Mussel beach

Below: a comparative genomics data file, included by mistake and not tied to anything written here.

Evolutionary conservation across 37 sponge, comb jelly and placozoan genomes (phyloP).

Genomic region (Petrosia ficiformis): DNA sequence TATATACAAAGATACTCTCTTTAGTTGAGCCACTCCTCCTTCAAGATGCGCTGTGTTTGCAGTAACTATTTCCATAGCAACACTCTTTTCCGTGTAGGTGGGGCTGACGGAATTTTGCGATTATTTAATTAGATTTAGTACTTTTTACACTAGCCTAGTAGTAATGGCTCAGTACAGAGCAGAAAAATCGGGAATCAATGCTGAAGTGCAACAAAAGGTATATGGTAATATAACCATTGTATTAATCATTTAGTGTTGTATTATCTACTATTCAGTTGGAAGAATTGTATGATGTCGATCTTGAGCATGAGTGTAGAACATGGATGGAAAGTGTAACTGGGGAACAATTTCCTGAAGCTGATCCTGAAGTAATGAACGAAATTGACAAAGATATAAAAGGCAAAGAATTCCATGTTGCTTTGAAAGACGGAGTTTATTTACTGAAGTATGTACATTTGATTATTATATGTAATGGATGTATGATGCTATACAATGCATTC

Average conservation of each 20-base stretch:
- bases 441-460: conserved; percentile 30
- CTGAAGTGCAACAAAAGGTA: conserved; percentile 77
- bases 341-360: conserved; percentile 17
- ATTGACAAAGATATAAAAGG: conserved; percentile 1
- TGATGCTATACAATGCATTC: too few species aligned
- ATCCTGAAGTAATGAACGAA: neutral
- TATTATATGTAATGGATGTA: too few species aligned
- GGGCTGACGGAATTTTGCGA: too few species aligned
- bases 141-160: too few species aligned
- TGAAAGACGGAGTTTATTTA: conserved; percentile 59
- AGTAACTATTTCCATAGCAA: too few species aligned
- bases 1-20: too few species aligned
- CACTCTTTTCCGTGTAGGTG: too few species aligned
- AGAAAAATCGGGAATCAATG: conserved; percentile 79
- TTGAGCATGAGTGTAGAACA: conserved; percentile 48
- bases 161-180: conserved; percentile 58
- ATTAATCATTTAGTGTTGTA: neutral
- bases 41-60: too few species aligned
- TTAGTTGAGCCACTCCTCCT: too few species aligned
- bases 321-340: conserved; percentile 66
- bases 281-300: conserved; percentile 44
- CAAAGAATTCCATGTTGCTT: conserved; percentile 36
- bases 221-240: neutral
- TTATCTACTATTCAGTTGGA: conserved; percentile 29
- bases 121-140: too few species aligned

Where the land dips steeply into the sea, then the gaps between the tides is condensed and the creatures who live here are threatened by two dangers - being dried out at low tide or being preyed on by creatures from the sea at high tide. These two factors interact to produce distinct horizontal bands on rocky shores, with each band dominated by particular species. The bottom band is only exposed at the lowest of tides when the moon and the sun are in alignment so both pulling in the same direction. The animals here cannot tolerate being out of water for long as they have no special devices to prevent them from drying out. Off the coast of North America, for example, sea urchins gnaw away at encrusting algae when the water is low, but out of water all they can do is hang on to the rocks. Here, giant sea anemones can only droop their tentacles when they are out of water, and many will even withdraw their tentacles since there is nothing for them to feed on in the air. Starfish are meat eaters and there is one species here that feeds on mussels. It envelopes them with its adhesive arms, wrenches apart their shells, then feeds on the flesh within. But since they can not feed out of water, conditions favour the mussels if they above the low-water mark. Mussel beds are home to many other creatures including small starfish, worms, crustaceans, winkles and other molluscs. The mussels hold onto the rocks with bundles of threads but they can not withstand the pull of the roughest waves, and in winter storms many of them are ripped away. In more exposed places goose barnacles replace the mussels, clasping the rock with a fleshy foot. They feed by holding out stiff fan-like arms that catch particles from the waves as they subside.

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